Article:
In this series we’ll aim to layout the foundations of the Unified Service Desk client including getting a test implementation running, covering some best practices for performance and usability, and covering the client’s myriad of included adapters and controls.
Let’s start Part 1 with a brief overview of the USD client and its associated architecture.
USD In Brief
Let’s lay the groundwork for what we will be working with.
“The Unified Service Desk or, USD, is best used when you have a call center (or more than one) that must open multiple applications to handle incoming calls effectively.”
We’ve written about the value proposition of USD in previous articles but for our purposes here we’re going to assume that you’ve already decided to use USD or are close to making that decision. It is important to remember that while we usually consider USD in Call Center implementations the client may be successfully leveraged in other instances as well such as for bank tellers, POS stations, manufacturing floors, or anywhere that multi-session capabilities plus systems orchestration can be of value.
Fundamentally we should think of USD as the following…
a. This is not a web based client. This is traditional software… downloaded and installed on each workstation.
2. A container for CRM and other embedded applications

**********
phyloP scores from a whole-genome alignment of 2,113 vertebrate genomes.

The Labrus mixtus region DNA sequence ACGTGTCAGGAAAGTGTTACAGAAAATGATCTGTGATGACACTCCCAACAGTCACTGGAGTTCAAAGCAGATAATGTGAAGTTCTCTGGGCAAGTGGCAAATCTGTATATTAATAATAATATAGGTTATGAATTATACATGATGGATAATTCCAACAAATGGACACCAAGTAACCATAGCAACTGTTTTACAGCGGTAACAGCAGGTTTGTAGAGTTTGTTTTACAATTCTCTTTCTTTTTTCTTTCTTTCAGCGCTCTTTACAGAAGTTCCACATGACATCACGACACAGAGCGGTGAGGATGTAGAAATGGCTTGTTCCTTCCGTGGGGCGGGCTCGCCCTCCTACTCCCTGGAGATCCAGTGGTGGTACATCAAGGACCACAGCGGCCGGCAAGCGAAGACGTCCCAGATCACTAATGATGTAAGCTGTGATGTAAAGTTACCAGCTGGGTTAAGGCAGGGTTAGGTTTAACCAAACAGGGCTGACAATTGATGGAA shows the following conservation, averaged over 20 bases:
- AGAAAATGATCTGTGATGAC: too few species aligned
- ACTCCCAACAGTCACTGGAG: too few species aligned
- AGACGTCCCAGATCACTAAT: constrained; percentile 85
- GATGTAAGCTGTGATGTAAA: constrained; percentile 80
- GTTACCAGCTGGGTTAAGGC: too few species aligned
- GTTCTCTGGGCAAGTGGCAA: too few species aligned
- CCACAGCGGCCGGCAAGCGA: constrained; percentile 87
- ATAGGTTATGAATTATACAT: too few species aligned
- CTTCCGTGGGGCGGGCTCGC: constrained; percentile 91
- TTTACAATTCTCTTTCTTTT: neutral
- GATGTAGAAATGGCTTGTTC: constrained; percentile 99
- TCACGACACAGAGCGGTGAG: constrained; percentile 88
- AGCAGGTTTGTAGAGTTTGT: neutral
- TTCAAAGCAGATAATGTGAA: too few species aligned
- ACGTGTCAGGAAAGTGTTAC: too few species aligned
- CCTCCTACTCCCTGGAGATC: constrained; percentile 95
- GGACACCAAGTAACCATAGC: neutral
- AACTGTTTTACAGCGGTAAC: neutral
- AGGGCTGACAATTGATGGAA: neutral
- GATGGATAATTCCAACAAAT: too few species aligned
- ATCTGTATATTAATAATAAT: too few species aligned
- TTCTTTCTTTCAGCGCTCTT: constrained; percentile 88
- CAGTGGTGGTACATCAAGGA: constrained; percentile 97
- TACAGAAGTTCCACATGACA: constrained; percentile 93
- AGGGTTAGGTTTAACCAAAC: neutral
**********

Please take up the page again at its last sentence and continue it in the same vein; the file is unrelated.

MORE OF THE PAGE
a. You will still be doing your regular web-based Dynamics project. You will then implement USD on top of (or in parallel to) Dynamics.
3. Customized through the UII development framework (you need a developer)
a. The UII development framework is part of the CRM SDK
4. Included with your regular CRM licensing (likely)
a. This tool is likely available to you as part of your Dynamics subscription. While it takes work to configure and properly use there is usually no additional licensing concers.
USD comes pre-packaged with a suite of tools and controls.
1. Package Deployer Software
a. Administrative software for updating USD configurations
2. USD Framework
3. Session Management
4. Framework for 3rd party integrations
5. The USD Client itself
a. Installed on each user machine
6. Hosted Applications (https://msdn.microsoft.com/en-us/library/dn864943.aspx#Types)
a. Hosted Controls
b. Web hosted application
c. External hosted application
d. Remove hosted application
7. Hosted Controls (https://msdn.microsoft.com/en-us/library/dn864910.aspx)
a. Connection Manager
b. Global Manager
c. Agent Scripting (Call Scripts)
d. CRM Dialog
e. CRM Page
f. CTI Desktop Manager (Telephony Integration)
h. Panel Layout
i. Popup Notification
j. Session Lines/Tabs
k. User Notes
l. Session Timer
8. Other components
a. Configurable toolbars
b. Note capture
c. Status capture
d. Audit trails
e. Call timing
f. UX Themes (xaml style sheets)
10. Hosted Application Toolkit (aka HAT)
At a glance this is what a high-level USD implementation could consist of. This may vary between implementations but the main takeaway is that USD becomes the user’s main utility. USD then pulls data and integrates with systems from within the USD framework.
And there we have the basics! Join us for Part 2 where we’ll step through the installation and configuration of a test USD environment.